Figuring out if the leader is in the positoin to perform at the expense of their team, or actually believing in the the team which will subsequently provide them witht he results, these are important questions that needs to be answered very early on.

After reading the different leadership theories, each theory clearly has its positives and negatives, but when thinking about it in real life, it seems that some leadership theories are very one-sided, such as a leader only telling the subordinate what to do (such as a directive leadership style) and when you think about it in real life, it is as if a leader is ordering the subordinate to do something just to get it over with. This style can go quite far, even suggesting that leaders are just ordering their subordinates so that the leader (or the team, with the leader as the face) will recieve recognition from their performance.

However, there are also other theories or leadership approaches that suggest the leader to only be involved with the subordinates for specific things only. This can be categorised as the more distant and passive approach, which can be seen as the leader not having any ambitions or wanting to be active, or the leader actually believing in the power of their team only requiring minor tweaks here and there to achieve their performance.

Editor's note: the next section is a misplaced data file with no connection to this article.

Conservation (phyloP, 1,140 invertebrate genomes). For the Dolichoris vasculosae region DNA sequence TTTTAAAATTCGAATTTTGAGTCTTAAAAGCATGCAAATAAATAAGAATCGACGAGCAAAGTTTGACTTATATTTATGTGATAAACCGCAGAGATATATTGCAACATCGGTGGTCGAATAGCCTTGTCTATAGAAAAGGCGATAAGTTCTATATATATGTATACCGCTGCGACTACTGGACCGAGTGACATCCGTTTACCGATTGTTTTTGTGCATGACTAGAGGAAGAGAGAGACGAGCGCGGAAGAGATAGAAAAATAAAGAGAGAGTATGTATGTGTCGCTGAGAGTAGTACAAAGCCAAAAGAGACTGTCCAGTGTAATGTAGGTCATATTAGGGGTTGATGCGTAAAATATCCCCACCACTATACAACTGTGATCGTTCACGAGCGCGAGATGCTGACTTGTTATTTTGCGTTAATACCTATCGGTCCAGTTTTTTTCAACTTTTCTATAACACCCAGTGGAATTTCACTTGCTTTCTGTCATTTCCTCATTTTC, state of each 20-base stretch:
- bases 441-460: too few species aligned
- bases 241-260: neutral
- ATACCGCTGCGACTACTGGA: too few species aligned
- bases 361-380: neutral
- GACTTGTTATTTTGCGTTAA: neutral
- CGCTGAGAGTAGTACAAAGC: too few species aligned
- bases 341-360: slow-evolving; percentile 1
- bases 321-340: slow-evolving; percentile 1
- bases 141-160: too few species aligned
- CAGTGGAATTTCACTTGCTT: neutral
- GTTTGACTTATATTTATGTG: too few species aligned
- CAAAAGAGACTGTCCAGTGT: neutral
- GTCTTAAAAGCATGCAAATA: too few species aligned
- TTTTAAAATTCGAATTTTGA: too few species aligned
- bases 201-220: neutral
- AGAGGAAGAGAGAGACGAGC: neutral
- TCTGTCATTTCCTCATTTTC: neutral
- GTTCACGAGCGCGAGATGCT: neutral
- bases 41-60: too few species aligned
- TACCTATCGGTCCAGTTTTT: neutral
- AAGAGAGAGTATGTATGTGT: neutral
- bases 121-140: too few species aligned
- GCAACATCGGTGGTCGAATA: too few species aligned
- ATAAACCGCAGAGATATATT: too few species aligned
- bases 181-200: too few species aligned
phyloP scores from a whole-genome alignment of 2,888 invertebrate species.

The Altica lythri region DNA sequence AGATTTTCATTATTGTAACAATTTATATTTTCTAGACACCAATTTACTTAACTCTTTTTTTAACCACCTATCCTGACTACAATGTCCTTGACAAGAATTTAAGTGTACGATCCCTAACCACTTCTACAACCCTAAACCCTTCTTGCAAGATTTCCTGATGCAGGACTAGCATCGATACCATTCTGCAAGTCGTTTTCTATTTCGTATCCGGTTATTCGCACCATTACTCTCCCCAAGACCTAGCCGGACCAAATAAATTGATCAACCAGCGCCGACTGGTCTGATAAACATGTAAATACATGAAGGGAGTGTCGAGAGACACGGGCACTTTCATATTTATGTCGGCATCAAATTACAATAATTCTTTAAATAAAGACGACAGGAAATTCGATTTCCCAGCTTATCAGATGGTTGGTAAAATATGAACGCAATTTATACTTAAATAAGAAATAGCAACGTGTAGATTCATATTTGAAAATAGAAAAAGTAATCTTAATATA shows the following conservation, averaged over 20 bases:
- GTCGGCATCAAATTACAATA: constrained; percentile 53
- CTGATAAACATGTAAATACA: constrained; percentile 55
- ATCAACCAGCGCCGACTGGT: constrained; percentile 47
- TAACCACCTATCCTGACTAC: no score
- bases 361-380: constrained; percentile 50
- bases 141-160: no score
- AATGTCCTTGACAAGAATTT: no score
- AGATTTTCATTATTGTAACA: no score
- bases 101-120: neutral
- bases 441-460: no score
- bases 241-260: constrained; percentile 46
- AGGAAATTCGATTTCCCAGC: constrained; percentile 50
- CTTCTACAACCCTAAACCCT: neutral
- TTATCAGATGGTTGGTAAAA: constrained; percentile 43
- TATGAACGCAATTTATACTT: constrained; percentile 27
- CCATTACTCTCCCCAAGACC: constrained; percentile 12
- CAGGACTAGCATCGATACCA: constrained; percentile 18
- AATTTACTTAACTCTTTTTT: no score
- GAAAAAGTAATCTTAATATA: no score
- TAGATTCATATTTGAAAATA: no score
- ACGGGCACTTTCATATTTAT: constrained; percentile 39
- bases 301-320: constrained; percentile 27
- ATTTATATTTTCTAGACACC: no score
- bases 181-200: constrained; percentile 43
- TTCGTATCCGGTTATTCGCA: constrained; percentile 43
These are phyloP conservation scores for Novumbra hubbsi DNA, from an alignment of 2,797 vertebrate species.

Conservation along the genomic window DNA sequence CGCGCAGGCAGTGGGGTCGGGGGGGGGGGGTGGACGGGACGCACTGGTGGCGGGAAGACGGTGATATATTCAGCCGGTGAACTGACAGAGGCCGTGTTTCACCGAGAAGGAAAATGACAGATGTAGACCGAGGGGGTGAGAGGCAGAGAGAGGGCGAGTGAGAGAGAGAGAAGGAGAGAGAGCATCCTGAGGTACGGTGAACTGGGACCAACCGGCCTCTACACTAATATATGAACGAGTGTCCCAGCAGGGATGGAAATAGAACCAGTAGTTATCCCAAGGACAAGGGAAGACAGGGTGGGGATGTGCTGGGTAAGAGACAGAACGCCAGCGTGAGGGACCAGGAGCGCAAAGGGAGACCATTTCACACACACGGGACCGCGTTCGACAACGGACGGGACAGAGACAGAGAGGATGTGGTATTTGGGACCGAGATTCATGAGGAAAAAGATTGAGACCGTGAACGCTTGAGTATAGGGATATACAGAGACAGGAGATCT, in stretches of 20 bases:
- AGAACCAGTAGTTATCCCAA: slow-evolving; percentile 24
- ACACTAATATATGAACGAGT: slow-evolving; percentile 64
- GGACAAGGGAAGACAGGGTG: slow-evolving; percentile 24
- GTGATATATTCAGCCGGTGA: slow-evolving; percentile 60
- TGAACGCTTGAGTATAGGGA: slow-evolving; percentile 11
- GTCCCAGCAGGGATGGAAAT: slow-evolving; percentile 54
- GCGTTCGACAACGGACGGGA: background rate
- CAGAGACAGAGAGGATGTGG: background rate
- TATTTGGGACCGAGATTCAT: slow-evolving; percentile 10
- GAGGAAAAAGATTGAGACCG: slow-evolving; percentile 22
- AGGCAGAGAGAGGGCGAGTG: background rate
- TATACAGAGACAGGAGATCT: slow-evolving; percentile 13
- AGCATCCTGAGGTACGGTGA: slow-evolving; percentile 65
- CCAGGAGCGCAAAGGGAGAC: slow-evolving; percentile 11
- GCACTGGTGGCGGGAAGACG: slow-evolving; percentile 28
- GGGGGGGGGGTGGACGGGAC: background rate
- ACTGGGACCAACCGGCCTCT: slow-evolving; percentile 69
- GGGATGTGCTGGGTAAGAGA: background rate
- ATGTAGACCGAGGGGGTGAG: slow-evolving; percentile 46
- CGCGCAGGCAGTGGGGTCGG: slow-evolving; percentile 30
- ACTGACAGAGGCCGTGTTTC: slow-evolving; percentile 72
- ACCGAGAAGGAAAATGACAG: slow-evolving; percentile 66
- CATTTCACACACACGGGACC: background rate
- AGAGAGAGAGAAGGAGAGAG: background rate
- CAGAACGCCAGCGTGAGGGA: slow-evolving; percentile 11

In both cases, I believe that any approach can be right/wrong and the theory can be disregarded even, because when it boils down to the reason behind the leader choosing which approach/style/theory - the intentions of the leader is the important factor. In the end, if the leader intends for individuals to succeed which will make the team succeed and hopefully themselves as well, they are willing to take whichever approach necessary to reach that target. However, if the leader has the intention to fulfil their own agenda only, they are willing to use whichever approach/style as well, but the end result will only be intended for themselves.

I believe that being able to identify and distinguish these intentions, including figuring out our own intentions from the very beginning, will draw the blueprint of how we will be as a leader.

February 23, 2014

Academic Leadership Training

Since the leadership module began, I knew we were in for a lot of reflection, which now I know is an important part of being a leader, so I started keeping bits and pieces of reflections of my views and feelings of being in a leadership course throughout the 2 module weeks.

As my frist full leadership training, there are a lot of differences to how leadership is learned in real life.